Victoria Hahahahahahahahaha, this is a crazy situation and exactly what is meant when people talk about gift fatigue. Though, I assume no one is really demanding gifts so much as inviting her to parties that often have gifts. Except the bachelorette, omg, bachelor/ette parties should not be gift giving occasions.

Jaya: Yeah, seriously.

Victoria I wonder who is organizing the shower/bachelorette. If they are the same person, you could maybe talk to them.

Jaya:  Shower is bride’s sister, bachelorette is MOH (ED: maid of honor, fyi). The letter writer thinks the bride would understand if she was just like, hey, I’m broke and already spending money on hotels and dresses and stuff, which is definitely what I think they should do. Apparently the bachelorette is in another town so she had to pay for hotels for that weekend too.

Victoria Omg, I would just not go. I mean seriously, wtf kind of wedding is this?

Jaya:  Ridiculous, apparently the bride is totally normal and understanding, but her family is a little more difficult.

Victoria Hmm, yeah, I would talk to the bride. I mean, I would be MORTIFIED if I was getting married and found out these people were planning these kinds of things and demanding gifts from people.

Jaya:  Seriously.

Victoria So the bride could theoretically talk to the MOH and get rid of gifts for the bachelorette entirely and then I would get something small for the shower. And something small again for the wedding.

Jaya:  Or maybe split a gift with some other people, like we have done.

Victoria Yeah, although, then you run into the problem of the organizer being like, let’s buy them a $500 vacuum and that will come out to $100 each- hope that’s okay with everyone, xoxoxox!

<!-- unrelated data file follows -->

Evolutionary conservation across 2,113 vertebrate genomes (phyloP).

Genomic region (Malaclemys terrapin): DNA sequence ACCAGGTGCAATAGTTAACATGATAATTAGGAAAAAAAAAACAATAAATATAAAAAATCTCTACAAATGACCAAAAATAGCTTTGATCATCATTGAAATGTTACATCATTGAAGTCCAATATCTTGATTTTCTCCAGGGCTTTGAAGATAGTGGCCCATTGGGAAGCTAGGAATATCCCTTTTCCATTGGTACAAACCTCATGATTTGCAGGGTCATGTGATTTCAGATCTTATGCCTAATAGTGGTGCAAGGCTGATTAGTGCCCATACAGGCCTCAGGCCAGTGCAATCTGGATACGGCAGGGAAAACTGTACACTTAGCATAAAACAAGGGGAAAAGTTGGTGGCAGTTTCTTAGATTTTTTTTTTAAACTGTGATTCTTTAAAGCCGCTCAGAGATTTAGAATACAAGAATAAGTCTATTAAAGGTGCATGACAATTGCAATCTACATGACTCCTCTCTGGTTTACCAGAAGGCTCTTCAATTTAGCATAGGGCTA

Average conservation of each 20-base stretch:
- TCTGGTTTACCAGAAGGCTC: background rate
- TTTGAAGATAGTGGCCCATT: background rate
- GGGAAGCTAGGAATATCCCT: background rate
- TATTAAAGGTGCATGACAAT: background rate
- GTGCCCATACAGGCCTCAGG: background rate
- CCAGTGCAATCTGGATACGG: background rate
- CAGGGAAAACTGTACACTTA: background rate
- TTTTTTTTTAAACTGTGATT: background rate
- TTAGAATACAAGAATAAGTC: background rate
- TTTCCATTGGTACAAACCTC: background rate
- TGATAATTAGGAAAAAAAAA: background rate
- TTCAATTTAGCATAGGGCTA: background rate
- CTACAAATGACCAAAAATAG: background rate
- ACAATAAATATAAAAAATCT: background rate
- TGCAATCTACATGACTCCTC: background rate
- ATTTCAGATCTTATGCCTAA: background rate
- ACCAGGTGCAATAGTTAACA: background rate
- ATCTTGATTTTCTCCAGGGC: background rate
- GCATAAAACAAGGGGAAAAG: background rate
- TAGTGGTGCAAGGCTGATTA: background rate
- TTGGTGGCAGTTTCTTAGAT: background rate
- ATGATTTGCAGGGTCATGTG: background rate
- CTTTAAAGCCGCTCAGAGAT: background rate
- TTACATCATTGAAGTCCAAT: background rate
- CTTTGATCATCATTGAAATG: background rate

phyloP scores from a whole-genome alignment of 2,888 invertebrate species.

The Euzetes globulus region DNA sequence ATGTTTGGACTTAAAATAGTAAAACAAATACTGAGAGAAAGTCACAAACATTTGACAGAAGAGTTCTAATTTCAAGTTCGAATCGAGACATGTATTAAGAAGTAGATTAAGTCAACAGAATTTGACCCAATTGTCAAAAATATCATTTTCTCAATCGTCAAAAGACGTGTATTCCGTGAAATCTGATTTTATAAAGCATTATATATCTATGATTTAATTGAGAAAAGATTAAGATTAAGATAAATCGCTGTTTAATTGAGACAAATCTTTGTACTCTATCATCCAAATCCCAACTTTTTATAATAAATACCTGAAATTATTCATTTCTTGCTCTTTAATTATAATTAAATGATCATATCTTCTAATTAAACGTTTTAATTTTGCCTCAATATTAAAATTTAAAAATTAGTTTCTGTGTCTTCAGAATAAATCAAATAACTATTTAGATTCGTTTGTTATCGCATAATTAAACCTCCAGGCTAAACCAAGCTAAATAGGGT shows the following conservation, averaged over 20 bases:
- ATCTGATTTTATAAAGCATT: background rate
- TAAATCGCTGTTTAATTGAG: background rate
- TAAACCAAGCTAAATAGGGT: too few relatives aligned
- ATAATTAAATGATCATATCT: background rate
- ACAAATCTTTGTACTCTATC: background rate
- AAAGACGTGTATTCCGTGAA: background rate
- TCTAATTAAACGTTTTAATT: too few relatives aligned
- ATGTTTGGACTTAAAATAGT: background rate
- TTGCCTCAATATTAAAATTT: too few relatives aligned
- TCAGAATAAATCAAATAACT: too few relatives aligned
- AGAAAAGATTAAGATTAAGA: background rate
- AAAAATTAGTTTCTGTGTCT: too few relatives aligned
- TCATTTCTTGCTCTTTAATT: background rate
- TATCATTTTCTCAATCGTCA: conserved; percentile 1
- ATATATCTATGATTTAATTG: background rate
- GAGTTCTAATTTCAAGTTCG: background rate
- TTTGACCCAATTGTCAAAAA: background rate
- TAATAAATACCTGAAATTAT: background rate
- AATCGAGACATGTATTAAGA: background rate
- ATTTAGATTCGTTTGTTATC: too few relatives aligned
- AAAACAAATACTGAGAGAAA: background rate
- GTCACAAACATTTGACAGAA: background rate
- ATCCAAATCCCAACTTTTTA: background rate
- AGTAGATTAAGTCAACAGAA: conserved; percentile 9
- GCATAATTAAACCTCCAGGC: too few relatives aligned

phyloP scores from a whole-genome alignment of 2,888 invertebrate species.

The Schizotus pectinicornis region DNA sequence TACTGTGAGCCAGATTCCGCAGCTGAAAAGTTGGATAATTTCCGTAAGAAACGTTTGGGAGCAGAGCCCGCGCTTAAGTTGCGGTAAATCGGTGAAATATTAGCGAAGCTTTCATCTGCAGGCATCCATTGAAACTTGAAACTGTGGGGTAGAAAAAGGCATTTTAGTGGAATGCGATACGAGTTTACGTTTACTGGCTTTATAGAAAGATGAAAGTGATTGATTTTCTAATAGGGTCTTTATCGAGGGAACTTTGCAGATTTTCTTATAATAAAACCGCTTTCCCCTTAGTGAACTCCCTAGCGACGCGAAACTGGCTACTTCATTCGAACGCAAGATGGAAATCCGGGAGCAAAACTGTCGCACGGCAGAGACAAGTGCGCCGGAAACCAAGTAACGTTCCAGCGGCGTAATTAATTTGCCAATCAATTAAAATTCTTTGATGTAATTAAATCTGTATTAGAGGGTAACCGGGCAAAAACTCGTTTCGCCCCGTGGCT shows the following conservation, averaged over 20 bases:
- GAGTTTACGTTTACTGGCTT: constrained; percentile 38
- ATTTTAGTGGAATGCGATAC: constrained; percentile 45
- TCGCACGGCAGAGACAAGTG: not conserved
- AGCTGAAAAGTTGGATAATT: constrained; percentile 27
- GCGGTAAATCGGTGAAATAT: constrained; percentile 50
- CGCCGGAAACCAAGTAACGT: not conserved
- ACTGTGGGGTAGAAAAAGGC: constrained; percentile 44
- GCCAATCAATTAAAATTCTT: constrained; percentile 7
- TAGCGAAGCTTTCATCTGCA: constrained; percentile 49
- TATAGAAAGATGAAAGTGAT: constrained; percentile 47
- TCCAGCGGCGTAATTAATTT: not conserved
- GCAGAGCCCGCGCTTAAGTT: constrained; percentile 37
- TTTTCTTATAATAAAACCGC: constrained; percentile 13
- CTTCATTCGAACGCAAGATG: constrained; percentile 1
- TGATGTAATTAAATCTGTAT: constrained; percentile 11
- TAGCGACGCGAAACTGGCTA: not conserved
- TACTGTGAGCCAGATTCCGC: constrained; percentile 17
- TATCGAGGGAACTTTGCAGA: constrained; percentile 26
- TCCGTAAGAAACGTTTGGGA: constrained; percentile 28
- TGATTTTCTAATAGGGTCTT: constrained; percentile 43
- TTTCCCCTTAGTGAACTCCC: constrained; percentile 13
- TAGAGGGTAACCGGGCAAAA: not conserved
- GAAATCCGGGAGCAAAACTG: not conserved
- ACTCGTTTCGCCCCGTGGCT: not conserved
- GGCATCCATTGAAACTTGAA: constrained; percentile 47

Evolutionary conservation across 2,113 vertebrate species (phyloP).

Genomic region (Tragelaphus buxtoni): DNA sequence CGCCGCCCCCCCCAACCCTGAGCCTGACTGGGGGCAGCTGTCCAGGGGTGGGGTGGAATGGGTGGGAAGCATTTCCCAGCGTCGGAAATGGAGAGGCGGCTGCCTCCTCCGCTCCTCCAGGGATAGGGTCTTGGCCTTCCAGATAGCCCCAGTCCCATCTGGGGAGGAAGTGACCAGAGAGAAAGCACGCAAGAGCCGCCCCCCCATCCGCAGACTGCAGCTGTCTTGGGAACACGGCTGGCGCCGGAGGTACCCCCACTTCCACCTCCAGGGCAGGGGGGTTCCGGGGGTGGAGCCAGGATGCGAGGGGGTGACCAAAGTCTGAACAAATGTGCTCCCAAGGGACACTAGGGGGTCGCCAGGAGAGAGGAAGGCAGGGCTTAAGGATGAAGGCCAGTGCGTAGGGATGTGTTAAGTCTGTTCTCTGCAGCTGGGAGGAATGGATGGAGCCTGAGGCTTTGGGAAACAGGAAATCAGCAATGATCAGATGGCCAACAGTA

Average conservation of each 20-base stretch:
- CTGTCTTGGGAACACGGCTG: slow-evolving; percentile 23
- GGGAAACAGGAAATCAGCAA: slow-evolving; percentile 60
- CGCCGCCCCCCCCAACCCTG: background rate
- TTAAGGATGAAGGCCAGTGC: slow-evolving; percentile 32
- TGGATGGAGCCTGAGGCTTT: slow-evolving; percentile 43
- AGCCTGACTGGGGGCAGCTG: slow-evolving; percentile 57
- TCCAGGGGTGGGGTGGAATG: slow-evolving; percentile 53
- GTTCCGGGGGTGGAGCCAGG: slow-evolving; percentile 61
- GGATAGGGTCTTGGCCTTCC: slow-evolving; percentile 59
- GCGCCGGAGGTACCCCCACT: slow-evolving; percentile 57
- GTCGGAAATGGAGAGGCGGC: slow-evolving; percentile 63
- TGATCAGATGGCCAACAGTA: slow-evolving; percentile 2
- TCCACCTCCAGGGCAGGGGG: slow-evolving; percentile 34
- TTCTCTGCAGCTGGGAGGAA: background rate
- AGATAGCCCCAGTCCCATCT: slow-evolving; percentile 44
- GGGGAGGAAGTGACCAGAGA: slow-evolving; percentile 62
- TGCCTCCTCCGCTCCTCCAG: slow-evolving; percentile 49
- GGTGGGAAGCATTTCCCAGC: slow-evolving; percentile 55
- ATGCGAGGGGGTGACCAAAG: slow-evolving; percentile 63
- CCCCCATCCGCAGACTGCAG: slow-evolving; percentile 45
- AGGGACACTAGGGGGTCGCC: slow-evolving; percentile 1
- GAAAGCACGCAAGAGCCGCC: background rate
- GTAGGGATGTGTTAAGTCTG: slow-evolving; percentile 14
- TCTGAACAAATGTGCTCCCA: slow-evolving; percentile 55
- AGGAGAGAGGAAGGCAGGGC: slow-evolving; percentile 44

Jaya:  Hahahahaha, oh god, just a Hey Ladies email.

Victoria Yep, like, just buy them a muffin pan and call it day. Write a nice note. The bride will understand.

Jaya:  I don’t think I’ve ever even heard of invitations specifying to bring gifts. I’ve heard of them saying “no gifts,” but not “yes mandatory gifts.”

Victoria Yeah, well, I assume here that with the shower, gifts are implied and the invitation included registry information. Which is allowed because the whole point of the shower is to shower the bride with gifts, so its really “not done” to come without one.

Jaya:  True.

Victoria:  And then I’m betting for the bachelorette, they were like, we’re doing blah blah in blah city staying at blah hotel and please bring a fun lingerie gift for the bride!

Jaya:  I don’t know, the way she said it it sounded a lot more explicit on the invitation. The bachelorette one just says bring a gift, not specifying like, a gag or sexy gift, just a gift. You could probably infer not to bring a toaster to a bachelorette party though.

Victoria Ahh well some showers are specific kinds of showers? Like they will be like please bring a bottle of wine to stock the happy couples bar. But yeah, that is not really okay for the bachelorette. Omg, trying so hard to believe that people aren’t being so outrageously rude!

Jaya:  In general it just seems like a lot

Victoria I think that people planning these things really need to keep the big picture in mind. Like, if you are having a big blowout out of town bachelorette, maybe no showers? Definitely no presents. If you are keeping everything small and local its fine to do a shower and a bachelorette. If you have out of town bridesmaids, please be extremely aware that they probably won’t be able to make it to anything except the wedding and you can’t guilt them about it. And for showers- you don’t invite the same person to multiple showers!! And if you do because they are a bridesmaid or the sister of the bride- they only have to bring a gift to one shower. And a very nice bride will mention that while she is opening gifts so people don’t wonder why sally didn’t get her anything

Jaya:  Yes! Yeah, I think people forget that sometimes one person will be going to four parties not to mention traveling to the wedding and buying a bridesmaids dress. It’s a lot to ask of a person and people need to be more sensitive to that.